You’re a fourth year veterinarian and you’re on Day 2 of your emergency clinic rotation.
Before you have time for your coffee, a lethargic, breathing-ridden German Shepherd rushes through the door. Under the supervision of an instructor, you make a quick decision: intubate and help breathe. Manage his pain with the correct dose of carprofen or methadone. Full body examination, ultrasound, X-ray. Listen to his heart and lungs. Does he need emergency surgery?
Such scenarios really play out at veterinary teaching hospitals like Colorado State University.But soon a scenario like this could also occur Virtual worldthrough a safe range of headsets and software systems.
Over the past four years, a multidisciplinary team of researchers at CSU has virtual reality It has a role to play in veterinary education and training. And what could be better than one of the best veterinary schools in the world?
Back in 2018, Pedro Boscan, Professor of Clinical Sciences, and a small team received a grant from the American College of Veterinary Medicine to create a virtual reality prototype for a proof-of-concept of an anesthesia machine.
Two years later, the team received funding from the Office of the Vice Chancellor for Research and launched VetVR. VetVR is a campus-wide initiative involving clinicians, computer scientists, graphic artists, and engineers to develop and test virtual educational tools for veterinary medicine. Although VetVR is primarily focused on veterinary applications, its goals have expanded since its inception.
Boskan, who heads the anesthesiology department at James L. Voss Veterinary Teaching Hospital, said: “We want to know what works and what doesn’t. That’s part of the research we’ve been doing. What are the drawbacks? How much does it cost? How hard is it?” Is it?”
At CSU, the VetVR team is one of many virtual and augmented reality-based projects investigating future applications for the technology. For example, another group on campus developed a virtual reality program to teach human anatomy. The Office of the Vice Chancellor for Research, through a focused initiative launched in 2017, has spearheaded the expansion of such efforts and generated other investments in teaching and research.
Over the past two years, Boscan and the VetVR team have developed virtual modules to train veterinary students in the basics of anesthesia: how to sedate a patient, how to use an anesthesia machine, how to administer drugs, emergency How to perform an ultrasound, and everything else that actually happens. herbal medicine.
Their goal is to create a virtual environment much like a classroom or clinic rotation training. One day, virtual tools like this will complement classroom facilities, making training accessible to more students even in remote locations.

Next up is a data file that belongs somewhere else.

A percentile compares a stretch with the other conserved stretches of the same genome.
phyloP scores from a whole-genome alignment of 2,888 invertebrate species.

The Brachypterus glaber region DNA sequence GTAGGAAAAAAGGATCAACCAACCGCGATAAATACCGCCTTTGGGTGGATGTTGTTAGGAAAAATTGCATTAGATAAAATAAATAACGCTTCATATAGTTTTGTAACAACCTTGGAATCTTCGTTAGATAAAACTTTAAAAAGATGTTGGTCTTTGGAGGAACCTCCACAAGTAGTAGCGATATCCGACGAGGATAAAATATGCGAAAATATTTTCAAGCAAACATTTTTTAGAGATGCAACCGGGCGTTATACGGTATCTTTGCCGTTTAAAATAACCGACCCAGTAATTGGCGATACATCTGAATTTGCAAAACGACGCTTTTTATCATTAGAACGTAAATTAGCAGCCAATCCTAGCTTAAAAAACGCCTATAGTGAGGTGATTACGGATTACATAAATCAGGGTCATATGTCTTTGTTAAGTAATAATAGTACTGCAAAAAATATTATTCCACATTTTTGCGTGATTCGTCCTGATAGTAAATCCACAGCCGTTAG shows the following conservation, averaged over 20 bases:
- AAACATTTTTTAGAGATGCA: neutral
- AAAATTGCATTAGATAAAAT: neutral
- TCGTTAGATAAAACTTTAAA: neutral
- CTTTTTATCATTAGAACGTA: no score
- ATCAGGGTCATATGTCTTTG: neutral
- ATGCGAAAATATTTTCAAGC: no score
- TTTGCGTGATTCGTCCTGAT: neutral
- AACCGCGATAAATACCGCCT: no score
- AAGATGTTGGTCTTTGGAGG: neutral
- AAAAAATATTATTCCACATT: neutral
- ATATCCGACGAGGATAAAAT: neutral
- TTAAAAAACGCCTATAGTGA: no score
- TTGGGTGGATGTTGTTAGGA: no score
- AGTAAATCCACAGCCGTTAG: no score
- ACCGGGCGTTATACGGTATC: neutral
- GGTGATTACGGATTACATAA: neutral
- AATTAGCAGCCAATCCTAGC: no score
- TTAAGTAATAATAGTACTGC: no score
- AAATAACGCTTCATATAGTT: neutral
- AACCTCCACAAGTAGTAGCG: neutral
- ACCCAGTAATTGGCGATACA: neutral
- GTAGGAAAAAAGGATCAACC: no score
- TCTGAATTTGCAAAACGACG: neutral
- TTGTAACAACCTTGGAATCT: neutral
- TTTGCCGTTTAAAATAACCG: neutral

Their effort coincides with a general overhaul of CSU’s DVM curriculum, along with an expansion of its facilities. Major updates planned for the next few years include more hands-on experience in surgery, a greater focus on problem-solving and decision-making, and stronger training in an increasingly complex healthcare system. will be
The VetVR team believes that virtual reality could become part of a modern suite of educational tools not just for veterinary medicine, but for fields that require cognitive and manual skills to problem-solve complex situations. I believe there is
virtual veterinary anesthesia
At the end of last spring’s semester, the VetVR team tested the latest VR tools and recruited students to volunteer anesthesiology exams within a virtual setting. These same students were tested conventionally in a classroom and assessed directly by a human instructor. The research team collected data on student experiences and compared performance on two types of exams.
Lynn Keets is a third-year DVM student who collected data from students undergoing anesthesia training in a virtual setting. She presented these results at the International Veterinary Critical Care Symposium in San Antonio in September and most recently at the American College of Veterinary Anesthesia and Analgesia Annual Summit in Portland, Oregon. did.
Keets and team found that VR increased the cognitive load of the trial. Virtual girlfriend reality was new to him for 70% of the students surveyed, so it is possible that the learning curve was a factor in performance and that the virtual setting complicated the material tested. But Boskan says the virtual girlfriend’s reality eliminates the subjectivity of professors administering exams in real life. “What we do know for sure is that professors are nice and computers aren’t good,” Boscan said.